Malcolm Lee

The time when we gather around a table full of food, laugh with our relatives and end the evening with a hearty film about the joys of the holidays.

TOP5 Holiday Films by BIPOC

Written by: Darrell Mitchell
December 10, 2020


It’s that time of year again. The time when we gather around a table full of food, laugh with our relatives and end the evening with a hearty film about the joys of the holidays. Here are five BIPOC holiday movies to make the holiday season memorable.


The Best Man Holiday (1999), Malcolm D. Lee

Malcolm LeeThe first film on our list is a sequel to The Best Man, although you can watch this as a standalone film. Morris Chestnut, Taye Diggs, Regina Hall, Terrence Howard, Sanaa Lathan, Nia Long, Harold Perrineau, Monica Calhoun, and Melissa De Sousa all reprise their roles from the previous film. Each member of the group has struggled or flourished in some way over the years and the plot centers around their growth as people. A great lesson about progress for the coming year.


Nothing Like the Holidays (2008), Rick Najera

One of the few Holiday Films that show a tight-knit Hispanic family, Nothing Like the Holidays centers on the moments that cause strife in such a family. The Rodriguez family has come together in their parents’ Chicago home and from there, each member of the family is wrapped up in their own internal issues. The theme of the film is family togetherness and even with differing ideals and goals, it never strays too far from this binding idea.


The Perfect Holiday (2007), Lance Rivera

A  Christmas comedy, The Perfect Holiday is a heartwarming look into what family truly means. Benjamin meets Nancy, a divorced mother of two, as a result of playing a mall Santa. The pair begin a whirlwind romance replete with mischief from Nancy’s son, a precarious music deal, and angels. Yes, literal angels. A fun, romantic Christmas movie for after the presents are opened.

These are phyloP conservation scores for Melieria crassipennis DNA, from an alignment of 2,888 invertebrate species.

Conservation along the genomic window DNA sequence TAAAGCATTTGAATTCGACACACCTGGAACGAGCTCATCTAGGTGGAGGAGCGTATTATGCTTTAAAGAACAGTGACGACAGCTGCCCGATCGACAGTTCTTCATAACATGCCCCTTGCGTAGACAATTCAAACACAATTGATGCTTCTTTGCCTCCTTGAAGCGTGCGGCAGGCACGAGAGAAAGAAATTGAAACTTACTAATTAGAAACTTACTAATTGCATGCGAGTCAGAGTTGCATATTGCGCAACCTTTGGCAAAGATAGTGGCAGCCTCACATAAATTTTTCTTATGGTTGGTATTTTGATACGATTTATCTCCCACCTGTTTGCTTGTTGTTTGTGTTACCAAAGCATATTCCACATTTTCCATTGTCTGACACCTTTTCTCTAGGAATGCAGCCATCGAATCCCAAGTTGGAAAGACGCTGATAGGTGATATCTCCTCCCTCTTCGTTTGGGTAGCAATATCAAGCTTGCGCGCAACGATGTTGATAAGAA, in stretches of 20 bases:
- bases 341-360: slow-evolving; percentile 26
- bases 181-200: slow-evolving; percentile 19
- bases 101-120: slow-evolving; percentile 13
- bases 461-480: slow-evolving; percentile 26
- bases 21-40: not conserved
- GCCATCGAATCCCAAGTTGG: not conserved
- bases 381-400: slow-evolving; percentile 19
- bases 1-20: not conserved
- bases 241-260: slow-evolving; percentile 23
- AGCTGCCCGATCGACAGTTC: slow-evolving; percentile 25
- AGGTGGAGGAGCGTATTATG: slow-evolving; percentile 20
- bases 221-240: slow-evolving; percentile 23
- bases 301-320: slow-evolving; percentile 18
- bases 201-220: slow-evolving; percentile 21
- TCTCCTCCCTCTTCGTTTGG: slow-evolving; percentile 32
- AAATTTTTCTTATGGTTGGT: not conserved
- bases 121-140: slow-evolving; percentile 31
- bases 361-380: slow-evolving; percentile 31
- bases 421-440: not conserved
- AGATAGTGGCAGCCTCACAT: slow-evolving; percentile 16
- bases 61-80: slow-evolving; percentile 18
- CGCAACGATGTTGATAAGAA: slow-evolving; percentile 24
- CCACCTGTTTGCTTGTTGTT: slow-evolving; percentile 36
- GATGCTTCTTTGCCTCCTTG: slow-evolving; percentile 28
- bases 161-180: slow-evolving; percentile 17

Sugar and Spice Holiday (2020), Eirene Donohue

The first holiday film with an Asian American lead, Asian writer, Asian director, and Asian cast, Sugar and Spice Holiday is set to make a huge impact this holiday on the 13th of December. Suzie, a young Asian- American woman, returns home to Maine and is thrust into the inevitable family turmoil. In this case, she has to take on the family tradition of her late grandmother who entered the gingerbread house competition every Christmas. A glimpse into Asian American holiday traditions, Sugar and Spice Holiday is set to be a Christmas classic.


What’s Cooking? (2000), Gurinder Chadha

Featuring one of the most diverse casts in a holiday film, What’s Cooking? is a unique look at what American Christmas is. There is no central protagonist per se. The four families of African American, Jewish, Latino, and Vietnamese descent all allow the viewer to find something they can relate to in some form or another. Again, family is the theme of this holiday movie, and each family’s story centers around their respective points of growth and acceptance. If your family is multicultural, this is one film that should be playing during holiday gatherings this year.

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